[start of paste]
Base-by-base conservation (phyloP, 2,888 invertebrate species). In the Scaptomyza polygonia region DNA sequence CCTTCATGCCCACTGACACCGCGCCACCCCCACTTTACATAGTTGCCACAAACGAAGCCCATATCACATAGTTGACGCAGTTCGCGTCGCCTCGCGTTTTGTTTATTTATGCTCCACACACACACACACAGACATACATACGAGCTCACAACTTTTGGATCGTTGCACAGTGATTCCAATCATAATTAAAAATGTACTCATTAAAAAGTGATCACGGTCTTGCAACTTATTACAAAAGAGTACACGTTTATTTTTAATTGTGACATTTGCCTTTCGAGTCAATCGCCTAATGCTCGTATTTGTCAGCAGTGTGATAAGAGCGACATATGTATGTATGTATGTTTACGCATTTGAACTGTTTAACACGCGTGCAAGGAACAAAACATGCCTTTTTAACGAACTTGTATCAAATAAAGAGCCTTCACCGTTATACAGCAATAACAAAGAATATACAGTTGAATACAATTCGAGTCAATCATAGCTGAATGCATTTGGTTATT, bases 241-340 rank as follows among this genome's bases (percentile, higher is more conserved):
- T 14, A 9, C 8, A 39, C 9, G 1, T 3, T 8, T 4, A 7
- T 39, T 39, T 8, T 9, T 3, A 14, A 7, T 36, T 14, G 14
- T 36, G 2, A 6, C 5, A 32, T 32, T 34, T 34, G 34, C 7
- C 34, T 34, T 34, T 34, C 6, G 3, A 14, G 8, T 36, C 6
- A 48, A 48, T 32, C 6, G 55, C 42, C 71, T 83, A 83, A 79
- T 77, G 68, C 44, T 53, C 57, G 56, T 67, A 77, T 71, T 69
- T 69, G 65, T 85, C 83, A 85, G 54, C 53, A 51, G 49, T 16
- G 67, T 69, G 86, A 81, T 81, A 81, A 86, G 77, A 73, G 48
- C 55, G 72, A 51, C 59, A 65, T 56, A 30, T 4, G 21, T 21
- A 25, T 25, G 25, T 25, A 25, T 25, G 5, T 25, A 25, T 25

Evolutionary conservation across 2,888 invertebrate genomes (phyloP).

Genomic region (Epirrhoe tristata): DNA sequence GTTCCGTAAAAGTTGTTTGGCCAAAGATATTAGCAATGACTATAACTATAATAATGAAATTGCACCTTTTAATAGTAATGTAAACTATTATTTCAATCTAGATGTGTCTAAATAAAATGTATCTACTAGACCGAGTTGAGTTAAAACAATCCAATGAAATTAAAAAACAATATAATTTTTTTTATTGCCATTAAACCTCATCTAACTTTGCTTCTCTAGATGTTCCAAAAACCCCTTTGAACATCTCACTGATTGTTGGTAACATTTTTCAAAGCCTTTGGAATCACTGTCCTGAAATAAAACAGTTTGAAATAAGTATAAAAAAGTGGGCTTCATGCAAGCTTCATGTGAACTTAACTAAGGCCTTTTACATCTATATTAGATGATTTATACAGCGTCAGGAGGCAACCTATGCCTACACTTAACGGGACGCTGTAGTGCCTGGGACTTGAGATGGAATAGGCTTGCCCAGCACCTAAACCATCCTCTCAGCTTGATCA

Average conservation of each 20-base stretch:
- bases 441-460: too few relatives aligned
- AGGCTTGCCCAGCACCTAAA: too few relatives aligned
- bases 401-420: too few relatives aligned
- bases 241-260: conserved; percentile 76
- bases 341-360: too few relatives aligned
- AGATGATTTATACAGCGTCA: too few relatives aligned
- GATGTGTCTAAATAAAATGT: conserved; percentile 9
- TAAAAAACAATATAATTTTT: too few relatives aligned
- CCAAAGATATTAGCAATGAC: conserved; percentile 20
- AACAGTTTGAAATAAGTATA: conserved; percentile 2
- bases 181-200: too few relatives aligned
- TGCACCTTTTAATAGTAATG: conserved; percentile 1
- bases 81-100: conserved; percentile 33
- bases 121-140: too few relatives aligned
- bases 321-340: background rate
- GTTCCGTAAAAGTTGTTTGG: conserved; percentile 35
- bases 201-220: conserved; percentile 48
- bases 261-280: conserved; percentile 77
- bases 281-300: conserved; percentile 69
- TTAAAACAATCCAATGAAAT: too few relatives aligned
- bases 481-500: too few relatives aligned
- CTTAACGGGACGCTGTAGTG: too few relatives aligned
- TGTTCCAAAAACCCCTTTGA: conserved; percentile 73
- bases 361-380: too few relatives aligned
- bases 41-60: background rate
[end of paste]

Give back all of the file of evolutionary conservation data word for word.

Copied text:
Base-by-base conservation (phyloP, 2,888 invertebrate species). In the Scaptomyza polygonia region DNA sequence CCTTCATGCCCACTGACACCGCGCCACCCCCACTTTACATAGTTGCCACAAACGAAGCCCATATCACATAGTTGACGCAGTTCGCGTCGCCTCGCGTTTTGTTTATTTATGCTCCACACACACACACACAGACATACATACGAGCTCACAACTTTTGGATCGTTGCACAGTGATTCCAATCATAATTAAAAATGTACTCATTAAAAAGTGATCACGGTCTTGCAACTTATTACAAAAGAGTACACGTTTATTTTTAATTGTGACATTTGCCTTTCGAGTCAATCGCCTAATGCTCGTATTTGTCAGCAGTGTGATAAGAGCGACATATGTATGTATGTATGTTTACGCATTTGAACTGTTTAACACGCGTGCAAGGAACAAAACATGCCTTTTTAACGAACTTGTATCAAATAAAGAGCCTTCACCGTTATACAGCAATAACAAAGAATATACAGTTGAATACAATTCGAGTCAATCATAGCTGAATGCATTTGGTTATT, bases 241-340 rank as follows among this genome's bases (percentile, higher is more conserved):
- T 14, A 9, C 8, A 39, C 9, G 1, T 3, T 8, T 4, A 7
- T 39, T 39, T 8, T 9, T 3, A 14, A 7, T 36, T 14, G 14
- T 36, G 2, A 6, C 5, A 32, T 32, T 34, T 34, G 34, C 7
- C 34, T 34, T 34, T 34, C 6, G 3, A 14, G 8, T 36, C 6
- A 48, A 48, T 32, C 6, G 55, C 42, C 71, T 83, A 83, A 79
- T 77, G 68, C 44, T 53, C 57, G 56, T 67, A 77, T 71, T 69
- T 69, G 65, T 85, C 83, A 85, G 54, C 53, A 51, G 49, T 16
- G 67, T 69, G 86, A 81, T 81, A 81, A 86, G 77, A 73, G 48
- C 55, G 72, A 51, C 59, A 65, T 56, A 30, T 4, G 21, T 21
- A 25, T 25, G 25, T 25, A 25, T 25, G 5, T 25, A 25, T 25

Evolutionary conservation across 2,888 invertebrate genomes (phyloP).

Genomic region (Epirrhoe tristata): DNA sequence GTTCCGTAAAAGTTGTTTGGCCAAAGATATTAGCAATGACTATAACTATAATAATGAAATTGCACCTTTTAATAGTAATGTAAACTATTATTTCAATCTAGATGTGTCTAAATAAAATGTATCTACTAGACCGAGTTGAGTTAAAACAATCCAATGAAATTAAAAAACAATATAATTTTTTTTATTGCCATTAAACCTCATCTAACTTTGCTTCTCTAGATGTTCCAAAAACCCCTTTGAACATCTCACTGATTGTTGGTAACATTTTTCAAAGCCTTTGGAATCACTGTCCTGAAATAAAACAGTTTGAAATAAGTATAAAAAAGTGGGCTTCATGCAAGCTTCATGTGAACTTAACTAAGGCCTTTTACATCTATATTAGATGATTTATACAGCGTCAGGAGGCAACCTATGCCTACACTTAACGGGACGCTGTAGTGCCTGGGACTTGAGATGGAATAGGCTTGCCCAGCACCTAAACCATCCTCTCAGCTTGATCA

Average conservation of each 20-base stretch:
- bases 441-460: too few relatives aligned
- AGGCTTGCCCAGCACCTAAA: too few relatives aligned
- bases 401-420: too few relatives aligned
- bases 241-260: conserved; percentile 76
- bases 341-360: too few relatives aligned
- AGATGATTTATACAGCGTCA: too few relatives aligned
- GATGTGTCTAAATAAAATGT: conserved; percentile 9
- TAAAAAACAATATAATTTTT: too few relatives aligned
- CCAAAGATATTAGCAATGAC: conserved; percentile 20
- AACAGTTTGAAATAAGTATA: conserved; percentile 2
- bases 181-200: too few relatives aligned
- TGCACCTTTTAATAGTAATG: conserved; percentile 1
- bases 81-100: conserved; percentile 33
- bases 121-140: too few relatives aligned
- bases 321-340: background rate
- GTTCCGTAAAAGTTGTTTGG: conserved; percentile 35
- bases 201-220: conserved; percentile 48
- bases 261-280: conserved; percentile 77
- bases 281-300: conserved; percentile 69
- TTAAAACAATCCAATGAAAT: too few relatives aligned
- bases 481-500: too few relatives aligned
- CTTAACGGGACGCTGTAGTG: too few relatives aligned
- TGTTCCAAAAACCCCTTTGA: conserved; percentile 73
- bases 361-380: too few relatives aligned
- bases 41-60: background rate